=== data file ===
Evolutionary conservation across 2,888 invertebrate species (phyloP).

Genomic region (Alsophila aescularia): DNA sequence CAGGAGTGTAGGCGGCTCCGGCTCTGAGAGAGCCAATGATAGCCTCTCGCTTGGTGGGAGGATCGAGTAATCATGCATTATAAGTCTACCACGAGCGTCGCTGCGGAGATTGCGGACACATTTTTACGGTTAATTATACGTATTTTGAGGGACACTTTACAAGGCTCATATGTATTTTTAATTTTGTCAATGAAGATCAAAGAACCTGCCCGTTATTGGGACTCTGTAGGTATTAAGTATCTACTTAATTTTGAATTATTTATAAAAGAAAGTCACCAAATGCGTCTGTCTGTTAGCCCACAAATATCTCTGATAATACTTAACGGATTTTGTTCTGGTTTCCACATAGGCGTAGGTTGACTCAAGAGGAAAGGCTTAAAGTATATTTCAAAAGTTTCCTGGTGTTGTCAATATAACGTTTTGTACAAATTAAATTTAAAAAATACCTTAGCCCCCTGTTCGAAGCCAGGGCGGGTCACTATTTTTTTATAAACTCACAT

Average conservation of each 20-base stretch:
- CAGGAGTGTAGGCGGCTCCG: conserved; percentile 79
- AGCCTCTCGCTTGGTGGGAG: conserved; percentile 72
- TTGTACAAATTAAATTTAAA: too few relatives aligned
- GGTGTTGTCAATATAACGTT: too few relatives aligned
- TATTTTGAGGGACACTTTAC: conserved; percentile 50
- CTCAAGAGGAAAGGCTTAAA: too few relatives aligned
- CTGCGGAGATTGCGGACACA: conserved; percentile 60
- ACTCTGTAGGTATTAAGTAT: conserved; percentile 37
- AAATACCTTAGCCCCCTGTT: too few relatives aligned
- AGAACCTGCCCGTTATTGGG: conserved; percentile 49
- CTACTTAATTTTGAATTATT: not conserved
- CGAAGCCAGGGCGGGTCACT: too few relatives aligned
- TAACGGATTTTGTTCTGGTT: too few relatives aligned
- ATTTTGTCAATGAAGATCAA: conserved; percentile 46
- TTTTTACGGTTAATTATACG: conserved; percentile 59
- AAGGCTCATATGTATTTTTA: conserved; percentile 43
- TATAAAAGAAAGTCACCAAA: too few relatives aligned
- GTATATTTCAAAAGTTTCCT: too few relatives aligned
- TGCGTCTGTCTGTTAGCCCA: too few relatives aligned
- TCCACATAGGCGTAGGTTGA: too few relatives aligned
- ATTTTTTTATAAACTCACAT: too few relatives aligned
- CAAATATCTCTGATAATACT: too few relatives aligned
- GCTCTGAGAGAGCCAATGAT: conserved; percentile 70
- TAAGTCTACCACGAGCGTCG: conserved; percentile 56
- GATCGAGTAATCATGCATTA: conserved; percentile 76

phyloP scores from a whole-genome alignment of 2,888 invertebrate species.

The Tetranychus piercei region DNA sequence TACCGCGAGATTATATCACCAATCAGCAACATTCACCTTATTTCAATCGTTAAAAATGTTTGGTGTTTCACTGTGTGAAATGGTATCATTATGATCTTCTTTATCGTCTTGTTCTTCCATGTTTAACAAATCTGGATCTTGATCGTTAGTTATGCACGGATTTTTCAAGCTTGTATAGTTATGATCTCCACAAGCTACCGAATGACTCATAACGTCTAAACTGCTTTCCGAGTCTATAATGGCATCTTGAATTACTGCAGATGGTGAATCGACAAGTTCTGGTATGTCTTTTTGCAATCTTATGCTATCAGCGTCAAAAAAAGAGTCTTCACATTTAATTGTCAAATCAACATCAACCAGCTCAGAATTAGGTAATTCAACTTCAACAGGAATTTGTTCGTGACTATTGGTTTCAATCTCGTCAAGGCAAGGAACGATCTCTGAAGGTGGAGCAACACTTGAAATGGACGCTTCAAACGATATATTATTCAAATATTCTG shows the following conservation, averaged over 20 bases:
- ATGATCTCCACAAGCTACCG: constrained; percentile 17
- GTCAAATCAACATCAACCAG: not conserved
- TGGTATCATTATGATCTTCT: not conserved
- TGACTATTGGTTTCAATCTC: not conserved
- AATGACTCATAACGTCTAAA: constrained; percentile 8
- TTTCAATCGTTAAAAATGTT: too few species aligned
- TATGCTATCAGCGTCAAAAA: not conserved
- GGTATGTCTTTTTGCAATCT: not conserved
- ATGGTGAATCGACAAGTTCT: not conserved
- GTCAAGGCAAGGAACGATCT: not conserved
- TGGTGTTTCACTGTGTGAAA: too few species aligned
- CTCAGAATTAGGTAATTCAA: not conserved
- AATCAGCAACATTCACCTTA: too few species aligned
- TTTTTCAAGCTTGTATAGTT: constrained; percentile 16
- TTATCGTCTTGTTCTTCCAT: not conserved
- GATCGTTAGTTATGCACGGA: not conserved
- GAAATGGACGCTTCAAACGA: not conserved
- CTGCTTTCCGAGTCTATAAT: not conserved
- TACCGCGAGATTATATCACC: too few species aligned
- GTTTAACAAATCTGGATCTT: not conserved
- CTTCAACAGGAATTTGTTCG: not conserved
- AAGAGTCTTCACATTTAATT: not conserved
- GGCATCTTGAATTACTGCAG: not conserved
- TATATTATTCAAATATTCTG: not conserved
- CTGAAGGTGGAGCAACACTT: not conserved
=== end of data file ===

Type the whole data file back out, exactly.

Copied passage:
Evolutionary conservation across 2,888 invertebrate species (phyloP).

Genomic region (Alsophila aescularia): DNA sequence CAGGAGTGTAGGCGGCTCCGGCTCTGAGAGAGCCAATGATAGCCTCTCGCTTGGTGGGAGGATCGAGTAATCATGCATTATAAGTCTACCACGAGCGTCGCTGCGGAGATTGCGGACACATTTTTACGGTTAATTATACGTATTTTGAGGGACACTTTACAAGGCTCATATGTATTTTTAATTTTGTCAATGAAGATCAAAGAACCTGCCCGTTATTGGGACTCTGTAGGTATTAAGTATCTACTTAATTTTGAATTATTTATAAAAGAAAGTCACCAAATGCGTCTGTCTGTTAGCCCACAAATATCTCTGATAATACTTAACGGATTTTGTTCTGGTTTCCACATAGGCGTAGGTTGACTCAAGAGGAAAGGCTTAAAGTATATTTCAAAAGTTTCCTGGTGTTGTCAATATAACGTTTTGTACAAATTAAATTTAAAAAATACCTTAGCCCCCTGTTCGAAGCCAGGGCGGGTCACTATTTTTTTATAAACTCACAT

Average conservation of each 20-base stretch:
- CAGGAGTGTAGGCGGCTCCG: conserved; percentile 79
- AGCCTCTCGCTTGGTGGGAG: conserved; percentile 72
- TTGTACAAATTAAATTTAAA: too few relatives aligned
- GGTGTTGTCAATATAACGTT: too few relatives aligned
- TATTTTGAGGGACACTTTAC: conserved; percentile 50
- CTCAAGAGGAAAGGCTTAAA: too few relatives aligned
- CTGCGGAGATTGCGGACACA: conserved; percentile 60
- ACTCTGTAGGTATTAAGTAT: conserved; percentile 37
- AAATACCTTAGCCCCCTGTT: too few relatives aligned
- AGAACCTGCCCGTTATTGGG: conserved; percentile 49
- CTACTTAATTTTGAATTATT: not conserved
- CGAAGCCAGGGCGGGTCACT: too few relatives aligned
- TAACGGATTTTGTTCTGGTT: too few relatives aligned
- ATTTTGTCAATGAAGATCAA: conserved; percentile 46
- TTTTTACGGTTAATTATACG: conserved; percentile 59
- AAGGCTCATATGTATTTTTA: conserved; percentile 43
- TATAAAAGAAAGTCACCAAA: too few relatives aligned
- GTATATTTCAAAAGTTTCCT: too few relatives aligned
- TGCGTCTGTCTGTTAGCCCA: too few relatives aligned
- TCCACATAGGCGTAGGTTGA: too few relatives aligned
- ATTTTTTTATAAACTCACAT: too few relatives aligned
- CAAATATCTCTGATAATACT: too few relatives aligned
- GCTCTGAGAGAGCCAATGAT: conserved; percentile 70
- TAAGTCTACCACGAGCGTCG: conserved; percentile 56
- GATCGAGTAATCATGCATTA: conserved; percentile 76

phyloP scores from a whole-genome alignment of 2,888 invertebrate species.

The Tetranychus piercei region DNA sequence TACCGCGAGATTATATCACCAATCAGCAACATTCACCTTATTTCAATCGTTAAAAATGTTTGGTGTTTCACTGTGTGAAATGGTATCATTATGATCTTCTTTATCGTCTTGTTCTTCCATGTTTAACAAATCTGGATCTTGATCGTTAGTTATGCACGGATTTTTCAAGCTTGTATAGTTATGATCTCCACAAGCTACCGAATGACTCATAACGTCTAAACTGCTTTCCGAGTCTATAATGGCATCTTGAATTACTGCAGATGGTGAATCGACAAGTTCTGGTATGTCTTTTTGCAATCTTATGCTATCAGCGTCAAAAAAAGAGTCTTCACATTTAATTGTCAAATCAACATCAACCAGCTCAGAATTAGGTAATTCAACTTCAACAGGAATTTGTTCGTGACTATTGGTTTCAATCTCGTCAAGGCAAGGAACGATCTCTGAAGGTGGAGCAACACTTGAAATGGACGCTTCAAACGATATATTATTCAAATATTCTG shows the following conservation, averaged over 20 bases:
- ATGATCTCCACAAGCTACCG: constrained; percentile 17
- GTCAAATCAACATCAACCAG: not conserved
- TGGTATCATTATGATCTTCT: not conserved
- TGACTATTGGTTTCAATCTC: not conserved
- AATGACTCATAACGTCTAAA: constrained; percentile 8
- TTTCAATCGTTAAAAATGTT: too few species aligned
- TATGCTATCAGCGTCAAAAA: not conserved
- GGTATGTCTTTTTGCAATCT: not conserved
- ATGGTGAATCGACAAGTTCT: not conserved
- GTCAAGGCAAGGAACGATCT: not conserved
- TGGTGTTTCACTGTGTGAAA: too few species aligned
- CTCAGAATTAGGTAATTCAA: not conserved
- AATCAGCAACATTCACCTTA: too few species aligned
- TTTTTCAAGCTTGTATAGTT: constrained; percentile 16
- TTATCGTCTTGTTCTTCCAT: not conserved
- GATCGTTAGTTATGCACGGA: not conserved
- GAAATGGACGCTTCAAACGA: not conserved
- CTGCTTTCCGAGTCTATAAT: not conserved
- TACCGCGAGATTATATCACC: too few species aligned
- GTTTAACAAATCTGGATCTT: not conserved
- CTTCAACAGGAATTTGTTCG: not conserved
- AAGAGTCTTCACATTTAATT: not conserved
- GGCATCTTGAATTACTGCAG: not conserved
- TATATTATTCAAATATTCTG: not conserved
- CTGAAGGTGGAGCAACACTT: not conserved